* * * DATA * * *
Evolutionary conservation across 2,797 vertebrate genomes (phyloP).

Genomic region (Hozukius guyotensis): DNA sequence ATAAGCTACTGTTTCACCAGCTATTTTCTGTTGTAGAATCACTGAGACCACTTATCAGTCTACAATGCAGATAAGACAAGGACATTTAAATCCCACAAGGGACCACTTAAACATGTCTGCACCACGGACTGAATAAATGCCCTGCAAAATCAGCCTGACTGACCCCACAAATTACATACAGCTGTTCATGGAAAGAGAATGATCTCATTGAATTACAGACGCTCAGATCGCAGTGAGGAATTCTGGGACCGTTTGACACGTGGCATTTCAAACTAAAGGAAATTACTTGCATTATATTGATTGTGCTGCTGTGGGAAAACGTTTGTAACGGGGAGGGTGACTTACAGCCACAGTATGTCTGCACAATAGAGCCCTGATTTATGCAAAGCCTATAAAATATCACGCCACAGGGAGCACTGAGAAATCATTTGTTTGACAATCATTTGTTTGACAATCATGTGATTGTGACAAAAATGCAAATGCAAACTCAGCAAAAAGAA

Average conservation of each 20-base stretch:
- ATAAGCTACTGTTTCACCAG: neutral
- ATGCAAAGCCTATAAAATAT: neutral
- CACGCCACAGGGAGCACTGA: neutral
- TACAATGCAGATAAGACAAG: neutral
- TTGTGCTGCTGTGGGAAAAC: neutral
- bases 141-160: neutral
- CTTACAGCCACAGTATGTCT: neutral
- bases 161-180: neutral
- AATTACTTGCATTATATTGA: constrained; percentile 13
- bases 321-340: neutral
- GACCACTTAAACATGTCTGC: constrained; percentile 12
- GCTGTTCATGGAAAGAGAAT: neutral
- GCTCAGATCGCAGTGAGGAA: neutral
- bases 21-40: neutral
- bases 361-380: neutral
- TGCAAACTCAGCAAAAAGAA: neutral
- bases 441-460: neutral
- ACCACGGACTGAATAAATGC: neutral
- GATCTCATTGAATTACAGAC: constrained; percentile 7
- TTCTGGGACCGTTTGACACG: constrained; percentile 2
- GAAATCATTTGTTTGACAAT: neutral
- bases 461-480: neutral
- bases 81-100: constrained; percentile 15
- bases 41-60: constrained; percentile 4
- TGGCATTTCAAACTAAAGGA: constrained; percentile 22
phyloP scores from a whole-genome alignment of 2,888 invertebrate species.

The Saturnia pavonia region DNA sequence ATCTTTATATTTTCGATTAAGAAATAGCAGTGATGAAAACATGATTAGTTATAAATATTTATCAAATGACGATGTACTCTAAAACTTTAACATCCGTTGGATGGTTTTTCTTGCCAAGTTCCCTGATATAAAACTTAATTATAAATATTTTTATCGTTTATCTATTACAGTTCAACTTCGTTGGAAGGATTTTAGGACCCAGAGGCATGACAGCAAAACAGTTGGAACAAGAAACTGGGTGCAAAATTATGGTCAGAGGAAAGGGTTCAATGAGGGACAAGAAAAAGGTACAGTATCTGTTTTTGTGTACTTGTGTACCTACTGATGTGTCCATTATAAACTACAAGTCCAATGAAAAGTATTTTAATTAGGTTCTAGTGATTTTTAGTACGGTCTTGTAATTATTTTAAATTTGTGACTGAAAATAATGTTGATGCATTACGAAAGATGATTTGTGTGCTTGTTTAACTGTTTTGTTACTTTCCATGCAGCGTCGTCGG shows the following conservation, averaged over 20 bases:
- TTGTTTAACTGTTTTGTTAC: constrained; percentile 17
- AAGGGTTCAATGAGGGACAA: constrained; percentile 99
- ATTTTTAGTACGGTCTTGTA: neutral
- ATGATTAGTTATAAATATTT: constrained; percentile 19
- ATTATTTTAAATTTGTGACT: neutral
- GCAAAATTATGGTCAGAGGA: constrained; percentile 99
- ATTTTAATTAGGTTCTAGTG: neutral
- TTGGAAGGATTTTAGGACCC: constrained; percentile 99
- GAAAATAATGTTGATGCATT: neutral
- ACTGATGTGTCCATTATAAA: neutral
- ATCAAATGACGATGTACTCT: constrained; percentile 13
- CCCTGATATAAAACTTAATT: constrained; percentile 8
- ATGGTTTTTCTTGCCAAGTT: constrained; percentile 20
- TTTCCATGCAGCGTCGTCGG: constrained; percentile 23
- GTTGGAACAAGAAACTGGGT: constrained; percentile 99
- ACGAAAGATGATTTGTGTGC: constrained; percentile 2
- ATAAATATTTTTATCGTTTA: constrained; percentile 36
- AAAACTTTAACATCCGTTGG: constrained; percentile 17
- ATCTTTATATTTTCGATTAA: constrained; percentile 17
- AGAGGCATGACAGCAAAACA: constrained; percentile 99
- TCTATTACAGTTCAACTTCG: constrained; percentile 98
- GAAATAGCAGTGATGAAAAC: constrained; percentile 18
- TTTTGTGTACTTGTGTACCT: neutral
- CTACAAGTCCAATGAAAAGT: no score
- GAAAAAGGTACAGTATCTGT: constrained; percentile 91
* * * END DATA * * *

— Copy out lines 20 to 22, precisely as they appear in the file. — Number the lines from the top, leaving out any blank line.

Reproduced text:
- bases 441-460: neutral
- ACCACGGACTGAATAAATGC: neutral
- GATCTCATTGAATTACAGAC: constrained; percentile 7